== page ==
6. They cannot be used by tramps or fractory or lazy pupils more effectively passers-by, or overturned on Halloween.

7. They are always locked when the than a direct reprimand.

school-room is locked, and not left open for Scolding becomes so awfully tiresome

snow or rain to blow in. and commonplace when frequent. Pupils 8. The “Please-may-1-go-out” question become as callous to it as to the squalling is done away with by granting to all perof a neighbor's guinea-hen. Frost kills

mission to pass to “toilet” room by simply the premature buds, but it keeps back the

raising the hand. Thus the pupils are less

likely to impose on the teacher. others. Scolding kills the tender and re

9. The teacher can inspect each daily. presses the vigorous. Praise may also

10. A large box or bin can be kept in the become wearisome if stupidly adminis coal and wood houses, and filled with dust tered, but it requires more wit and self or sisted ashes when this can readily be had. control to manage it than scolding. Any

This natural deodorizer can be used as body can scold-few can praise. If error

needed. When desired the earth closet may there must be, let it be in that of too much

be used by placing a box of proper dimen

sions on a strong sled underneath to be praise rather than of too much scolding.

hauled away, as in England and elsewhere, by any one having permission to do so.

11. It does away with the most disgracePLAN OF SCHOOL HOUSE. ful thing connected with our public schools.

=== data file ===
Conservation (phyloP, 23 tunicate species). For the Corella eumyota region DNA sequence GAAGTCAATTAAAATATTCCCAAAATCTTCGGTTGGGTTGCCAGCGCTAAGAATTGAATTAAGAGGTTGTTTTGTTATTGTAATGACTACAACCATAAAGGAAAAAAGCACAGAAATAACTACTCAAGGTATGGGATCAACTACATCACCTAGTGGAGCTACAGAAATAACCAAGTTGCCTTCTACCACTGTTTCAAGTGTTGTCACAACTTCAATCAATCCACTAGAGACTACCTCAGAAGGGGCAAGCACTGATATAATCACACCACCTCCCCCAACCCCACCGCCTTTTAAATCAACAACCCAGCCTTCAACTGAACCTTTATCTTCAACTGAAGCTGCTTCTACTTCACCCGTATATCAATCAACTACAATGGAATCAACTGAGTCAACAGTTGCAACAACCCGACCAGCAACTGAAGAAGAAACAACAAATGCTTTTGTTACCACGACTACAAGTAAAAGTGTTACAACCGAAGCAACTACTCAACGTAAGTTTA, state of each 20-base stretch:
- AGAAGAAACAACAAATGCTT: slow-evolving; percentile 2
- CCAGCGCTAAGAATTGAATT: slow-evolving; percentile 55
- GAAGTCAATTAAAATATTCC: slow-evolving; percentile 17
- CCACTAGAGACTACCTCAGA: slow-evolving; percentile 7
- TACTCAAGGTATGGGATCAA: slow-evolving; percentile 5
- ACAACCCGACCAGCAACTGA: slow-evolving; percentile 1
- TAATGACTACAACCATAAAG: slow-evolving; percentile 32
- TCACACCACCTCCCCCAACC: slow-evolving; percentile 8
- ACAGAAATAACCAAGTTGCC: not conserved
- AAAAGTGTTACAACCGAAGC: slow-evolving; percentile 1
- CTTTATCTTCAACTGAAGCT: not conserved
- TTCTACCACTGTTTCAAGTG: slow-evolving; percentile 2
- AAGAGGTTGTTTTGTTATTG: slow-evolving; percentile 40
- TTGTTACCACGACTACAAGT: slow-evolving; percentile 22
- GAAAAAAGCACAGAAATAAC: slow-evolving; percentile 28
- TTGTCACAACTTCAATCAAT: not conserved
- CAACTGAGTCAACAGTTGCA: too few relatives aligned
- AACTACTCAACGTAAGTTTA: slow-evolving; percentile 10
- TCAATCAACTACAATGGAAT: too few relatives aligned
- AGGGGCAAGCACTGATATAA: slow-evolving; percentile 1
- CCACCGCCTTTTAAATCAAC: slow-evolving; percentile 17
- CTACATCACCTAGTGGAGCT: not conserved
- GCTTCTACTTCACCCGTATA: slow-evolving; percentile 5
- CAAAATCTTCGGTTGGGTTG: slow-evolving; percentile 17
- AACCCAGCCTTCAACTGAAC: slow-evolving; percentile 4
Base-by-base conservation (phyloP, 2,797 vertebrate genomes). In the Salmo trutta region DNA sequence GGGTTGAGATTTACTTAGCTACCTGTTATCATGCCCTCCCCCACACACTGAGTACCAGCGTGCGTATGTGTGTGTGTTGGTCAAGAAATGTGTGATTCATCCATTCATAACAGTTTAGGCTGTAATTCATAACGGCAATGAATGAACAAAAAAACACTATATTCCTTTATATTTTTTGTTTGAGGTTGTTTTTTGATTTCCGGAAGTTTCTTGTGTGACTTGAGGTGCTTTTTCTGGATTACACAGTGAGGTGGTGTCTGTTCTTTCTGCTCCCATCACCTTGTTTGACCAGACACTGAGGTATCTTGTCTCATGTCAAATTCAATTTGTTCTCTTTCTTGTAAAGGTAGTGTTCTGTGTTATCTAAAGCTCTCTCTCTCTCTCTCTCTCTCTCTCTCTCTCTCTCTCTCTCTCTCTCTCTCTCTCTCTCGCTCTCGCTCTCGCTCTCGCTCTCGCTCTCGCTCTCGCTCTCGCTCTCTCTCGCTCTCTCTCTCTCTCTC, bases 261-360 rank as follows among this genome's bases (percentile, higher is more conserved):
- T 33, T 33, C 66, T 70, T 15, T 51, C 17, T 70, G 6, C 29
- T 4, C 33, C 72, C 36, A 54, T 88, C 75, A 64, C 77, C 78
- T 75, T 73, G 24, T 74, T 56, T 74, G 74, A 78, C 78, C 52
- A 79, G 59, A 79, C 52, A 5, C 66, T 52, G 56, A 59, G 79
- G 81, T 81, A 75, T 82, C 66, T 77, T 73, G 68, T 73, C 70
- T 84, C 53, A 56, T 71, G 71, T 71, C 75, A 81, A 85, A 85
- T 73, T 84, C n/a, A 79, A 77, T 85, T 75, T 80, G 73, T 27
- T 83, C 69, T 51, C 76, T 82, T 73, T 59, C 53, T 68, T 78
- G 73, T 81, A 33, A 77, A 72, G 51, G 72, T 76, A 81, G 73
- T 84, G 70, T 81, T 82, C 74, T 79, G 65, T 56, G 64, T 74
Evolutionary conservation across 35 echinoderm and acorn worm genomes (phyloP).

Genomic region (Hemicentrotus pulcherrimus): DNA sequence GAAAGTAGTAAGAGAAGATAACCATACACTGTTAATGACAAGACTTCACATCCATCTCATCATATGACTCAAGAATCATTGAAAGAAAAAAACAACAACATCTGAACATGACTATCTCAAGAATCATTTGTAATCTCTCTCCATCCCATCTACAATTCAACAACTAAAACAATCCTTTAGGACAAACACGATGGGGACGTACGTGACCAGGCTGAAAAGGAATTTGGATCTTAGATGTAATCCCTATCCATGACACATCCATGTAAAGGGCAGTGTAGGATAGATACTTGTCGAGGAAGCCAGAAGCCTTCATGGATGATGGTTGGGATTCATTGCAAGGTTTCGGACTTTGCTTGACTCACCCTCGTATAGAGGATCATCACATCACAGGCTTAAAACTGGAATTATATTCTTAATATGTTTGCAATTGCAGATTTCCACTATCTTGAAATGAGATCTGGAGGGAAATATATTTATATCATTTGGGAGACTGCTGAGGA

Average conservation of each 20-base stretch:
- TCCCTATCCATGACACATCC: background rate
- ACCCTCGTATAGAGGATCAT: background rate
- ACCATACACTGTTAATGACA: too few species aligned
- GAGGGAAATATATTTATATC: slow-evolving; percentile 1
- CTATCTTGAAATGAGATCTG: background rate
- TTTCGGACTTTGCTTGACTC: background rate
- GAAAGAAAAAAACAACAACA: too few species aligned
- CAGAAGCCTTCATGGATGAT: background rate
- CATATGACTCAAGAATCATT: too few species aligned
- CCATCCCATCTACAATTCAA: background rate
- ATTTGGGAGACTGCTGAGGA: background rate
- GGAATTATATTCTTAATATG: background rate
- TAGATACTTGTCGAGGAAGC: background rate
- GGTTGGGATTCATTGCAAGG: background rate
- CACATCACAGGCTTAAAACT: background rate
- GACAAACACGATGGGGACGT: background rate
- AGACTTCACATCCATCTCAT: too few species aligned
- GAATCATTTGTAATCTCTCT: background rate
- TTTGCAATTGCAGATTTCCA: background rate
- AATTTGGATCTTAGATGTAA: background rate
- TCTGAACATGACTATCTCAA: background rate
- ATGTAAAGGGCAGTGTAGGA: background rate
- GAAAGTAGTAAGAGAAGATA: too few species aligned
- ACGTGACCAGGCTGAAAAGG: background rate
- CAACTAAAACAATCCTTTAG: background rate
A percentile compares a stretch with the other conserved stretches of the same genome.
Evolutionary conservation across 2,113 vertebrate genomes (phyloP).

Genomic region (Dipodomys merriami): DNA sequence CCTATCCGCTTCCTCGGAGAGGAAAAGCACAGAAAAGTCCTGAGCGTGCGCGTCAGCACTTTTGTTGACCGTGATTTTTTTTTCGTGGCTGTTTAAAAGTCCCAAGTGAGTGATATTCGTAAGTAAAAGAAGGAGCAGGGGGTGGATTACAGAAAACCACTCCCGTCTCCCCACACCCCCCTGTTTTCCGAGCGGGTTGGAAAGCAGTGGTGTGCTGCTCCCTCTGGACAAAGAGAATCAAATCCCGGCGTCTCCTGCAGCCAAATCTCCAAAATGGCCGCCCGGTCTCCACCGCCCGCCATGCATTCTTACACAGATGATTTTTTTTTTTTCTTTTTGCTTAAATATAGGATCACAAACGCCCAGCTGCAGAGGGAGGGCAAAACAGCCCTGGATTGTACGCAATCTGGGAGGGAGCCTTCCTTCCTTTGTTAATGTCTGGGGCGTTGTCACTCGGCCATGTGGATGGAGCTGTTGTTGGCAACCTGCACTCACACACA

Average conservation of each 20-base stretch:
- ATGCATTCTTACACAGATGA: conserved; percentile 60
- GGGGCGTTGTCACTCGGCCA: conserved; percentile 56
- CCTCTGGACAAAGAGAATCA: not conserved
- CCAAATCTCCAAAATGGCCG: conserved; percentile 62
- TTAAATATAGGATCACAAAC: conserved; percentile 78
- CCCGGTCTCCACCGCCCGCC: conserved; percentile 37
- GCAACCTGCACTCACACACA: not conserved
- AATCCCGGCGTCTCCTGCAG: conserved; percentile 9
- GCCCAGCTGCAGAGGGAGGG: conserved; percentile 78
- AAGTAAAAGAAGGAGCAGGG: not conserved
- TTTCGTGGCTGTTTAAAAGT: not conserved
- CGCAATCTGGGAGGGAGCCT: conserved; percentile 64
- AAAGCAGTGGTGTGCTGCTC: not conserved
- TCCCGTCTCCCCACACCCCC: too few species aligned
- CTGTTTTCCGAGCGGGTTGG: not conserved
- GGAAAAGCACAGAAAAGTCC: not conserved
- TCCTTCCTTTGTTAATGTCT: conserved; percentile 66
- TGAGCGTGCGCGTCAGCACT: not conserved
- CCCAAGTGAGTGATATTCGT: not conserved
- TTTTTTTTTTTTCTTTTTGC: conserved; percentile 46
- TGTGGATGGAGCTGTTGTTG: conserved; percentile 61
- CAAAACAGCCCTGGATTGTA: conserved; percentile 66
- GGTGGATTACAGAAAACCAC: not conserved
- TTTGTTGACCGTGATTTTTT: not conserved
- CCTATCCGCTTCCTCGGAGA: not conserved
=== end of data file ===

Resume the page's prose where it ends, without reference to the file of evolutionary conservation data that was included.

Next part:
12. If the coal and wood houses are also JE have received from Co. Supt. J. added as in the plan, a great deal of inconW. Leech, of Ebensburg, Cambria

venience is avoided. county, a ground plan of a rural school "If preferred, a simple extension of the house drawn on a scale of eight feet to school building on its north or west end the inch, of which we have had a plate can be made to include these needed acmade for The Journal. Supt. Leech has, commodations, the entrance to the same in his annual reports for 1890 and 1892, being through doors at each end of the been, condemning, the disgraceful out- blackboard on the wall behind the teachhouses in many parts of his county, which er's desk. are probably as bad as in most other coun- A somewhat similar plan has been ties of the State and of the country at tried in our county, and, in the judgment large. This excellent plan is the result of the teacher, “works like a charm." of his efforts to improve a condition of This plan provides floor space and air things but little removed from barbar- space enough for 54 pupils, allowing 15 ism. The additions to the school build- feet floor space and 300 cu. ft. of air space ing which he suggests “would cost from for each pupil. Each pupil requires $50 to $100. The main school room about 2,000 cu. ft. of fresh air every hour; should be sixteen feet high, and the other this the teacher must get by ventilation attached rooms nine feet. The toilet ' of some kind.